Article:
Snapping turtles hatch in the wild after about, on average, 80 - 90 days, but
with higher temperatures it might even take only around 60 days.
Some 'turtle mothers', when not having the chance to lay eggs one year, might
overwinter the eggs and lay them the next year.
In captivity, the hatching usualy takes place within those limits, although many
people report 60 - 80 days on average.
After hatched in an incubator, the hatchlings should
stay there and be left alone for a day or two. Then, removed to a temporary plastic box with
damp pieces of cloth or a towel, again, left for 4 - 5 days to let them use up their yolk sacs.
Only after that, the snappers will be ready to be placed in a regular, water filled setting.
( Different turtle species require different type of environmnt. Wrong habitat could
kill the hatchlings - for example tortoises can not be put in water and the other way around,
water turtles can not survive without it. If you are not sure what kind of turtle
do you have consult someone who knows, and if the knowledgeable person or the book are not around -
turn to the internet, talk to people at turtle & tortoise clubs, societies, breeders, forums, chats,
and definitely do some keyword search using as many as possible search engines )
For snapping turtles, and water turtles in general, the tank set ups basics are not different from the
description made in the heater, water etc. chapters, except that some extra care should be taken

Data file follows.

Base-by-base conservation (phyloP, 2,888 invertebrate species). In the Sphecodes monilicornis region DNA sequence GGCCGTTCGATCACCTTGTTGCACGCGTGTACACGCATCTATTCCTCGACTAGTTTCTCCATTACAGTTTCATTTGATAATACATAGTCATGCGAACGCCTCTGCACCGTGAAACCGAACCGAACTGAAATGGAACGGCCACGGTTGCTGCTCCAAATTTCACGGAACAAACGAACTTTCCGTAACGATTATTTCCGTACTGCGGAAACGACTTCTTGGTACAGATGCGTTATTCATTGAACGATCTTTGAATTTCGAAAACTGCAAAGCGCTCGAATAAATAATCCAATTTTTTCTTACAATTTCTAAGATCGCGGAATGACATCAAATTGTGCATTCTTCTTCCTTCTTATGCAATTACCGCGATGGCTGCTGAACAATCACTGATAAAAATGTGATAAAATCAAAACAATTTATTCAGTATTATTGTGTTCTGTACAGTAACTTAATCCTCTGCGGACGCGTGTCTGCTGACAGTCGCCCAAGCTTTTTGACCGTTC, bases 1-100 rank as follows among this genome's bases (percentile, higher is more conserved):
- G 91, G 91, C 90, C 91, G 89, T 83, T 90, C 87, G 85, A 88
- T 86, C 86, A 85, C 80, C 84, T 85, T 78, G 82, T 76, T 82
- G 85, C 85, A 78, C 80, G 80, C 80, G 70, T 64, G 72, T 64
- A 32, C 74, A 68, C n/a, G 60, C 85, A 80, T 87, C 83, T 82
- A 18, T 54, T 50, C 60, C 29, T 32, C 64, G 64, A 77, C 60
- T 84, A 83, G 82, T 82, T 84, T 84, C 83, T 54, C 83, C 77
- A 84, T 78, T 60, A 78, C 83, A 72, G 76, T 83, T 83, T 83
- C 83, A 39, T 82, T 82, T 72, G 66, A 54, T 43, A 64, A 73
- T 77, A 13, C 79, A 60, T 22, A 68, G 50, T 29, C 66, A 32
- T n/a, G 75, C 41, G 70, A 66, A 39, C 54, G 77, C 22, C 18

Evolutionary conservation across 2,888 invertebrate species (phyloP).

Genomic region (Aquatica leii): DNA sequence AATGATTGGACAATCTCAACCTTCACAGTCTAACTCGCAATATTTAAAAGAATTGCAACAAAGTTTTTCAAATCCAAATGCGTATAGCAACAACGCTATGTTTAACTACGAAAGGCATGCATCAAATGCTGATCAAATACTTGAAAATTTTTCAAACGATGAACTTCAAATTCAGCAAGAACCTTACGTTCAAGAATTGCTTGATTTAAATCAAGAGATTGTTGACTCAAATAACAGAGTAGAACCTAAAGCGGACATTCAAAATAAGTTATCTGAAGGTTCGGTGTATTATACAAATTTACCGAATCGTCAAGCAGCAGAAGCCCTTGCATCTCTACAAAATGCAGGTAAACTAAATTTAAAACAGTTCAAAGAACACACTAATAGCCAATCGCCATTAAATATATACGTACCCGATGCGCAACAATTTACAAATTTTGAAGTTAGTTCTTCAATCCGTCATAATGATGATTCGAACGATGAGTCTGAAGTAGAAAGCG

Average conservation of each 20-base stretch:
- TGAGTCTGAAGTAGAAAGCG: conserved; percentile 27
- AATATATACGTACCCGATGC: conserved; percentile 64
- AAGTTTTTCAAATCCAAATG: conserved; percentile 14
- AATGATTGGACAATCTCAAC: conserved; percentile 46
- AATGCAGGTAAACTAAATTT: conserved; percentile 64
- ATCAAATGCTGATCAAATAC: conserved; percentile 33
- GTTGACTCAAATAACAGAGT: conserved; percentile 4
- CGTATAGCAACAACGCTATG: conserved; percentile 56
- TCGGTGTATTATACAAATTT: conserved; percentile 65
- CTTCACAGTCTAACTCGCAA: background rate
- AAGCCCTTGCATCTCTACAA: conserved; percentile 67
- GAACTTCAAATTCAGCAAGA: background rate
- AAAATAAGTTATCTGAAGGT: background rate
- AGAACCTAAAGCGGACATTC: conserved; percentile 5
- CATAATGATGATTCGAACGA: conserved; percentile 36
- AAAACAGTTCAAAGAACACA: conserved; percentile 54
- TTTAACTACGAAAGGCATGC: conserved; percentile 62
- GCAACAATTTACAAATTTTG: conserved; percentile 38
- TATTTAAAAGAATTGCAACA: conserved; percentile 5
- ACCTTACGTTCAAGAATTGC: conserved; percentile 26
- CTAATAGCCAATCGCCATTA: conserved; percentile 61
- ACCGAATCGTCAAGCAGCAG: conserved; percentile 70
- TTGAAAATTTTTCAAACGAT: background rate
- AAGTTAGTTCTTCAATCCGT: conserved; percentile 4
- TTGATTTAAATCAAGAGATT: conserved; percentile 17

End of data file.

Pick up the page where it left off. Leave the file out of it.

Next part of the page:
in maintaining the quality of the water.
Make sure that the water is clean ( install a filter or make changes whenever dirty ), warm ( set to
proper temperatures - usually 250C or 800F ). The tank doesn't have to be
very big, but there should be some space left for decorations ( which will not work well with bigger
snappers ) like rocks ( no sharp edges ), driftwood, branches, partially submerged to give
the little ones some hiding places ( turtles like privacy - like us ! ), and also some
places to climb for basking.
If there is no direct sunlight access ( never put the whole set up in direct sunlight ! Make
sure that one area of the tank is in shade and only the area designed for basking stays
in direct sunlight ).
The best, although not cheap, option is to buy a full spectrum basking light. My snapping
turtles were regular baskers as babies, spending hours at a time stretched out on the branches of
a large, interesting piece of driftwood.
If you don't have a glass or acrylic tank, use quite cheap plastic stock tanks for small
animals ( sold at pet stores ) or any other plastic containers like those designed to
store your things at home.
snapping turtles are carnivorous ( meat eaters ) and also most other aquatic turtle species
supplement their diet with an occational meat meal. The hatched turtles should be fed with
a variety of insects, earthworms, mealworms, small crickets etc.. Also small pieces of raw red meat and fish - just
like larger turtles.
An occational leaf of
spinach, cabage or lettuce should be placed in the tank - they like an accational veggie snack.
Also, the commercially available turtle foods can be purchased and given to the turtles as supplement
to their natural diet ( it is not a good idea to raise the turtles exclusively on the commercial diet -
it might lead to health problems later in life ).
The small turtles should be fed everyday, as much as they would eat. When hungry, they might start
biting at each other, which might turn dangerous especially in set ups with a whole bunch of them ( once
bitten by one turtle the others will most likely start doing the same thing evantually seriously hurting the unfortunate one,
possibly killing it ).
The snapping turtles grow very fast ( see the growth charts ) and begin to bite at some point.
The first bites by small turtles not a big deal, but they still it hurt... )
Well then, have fun when they hatch !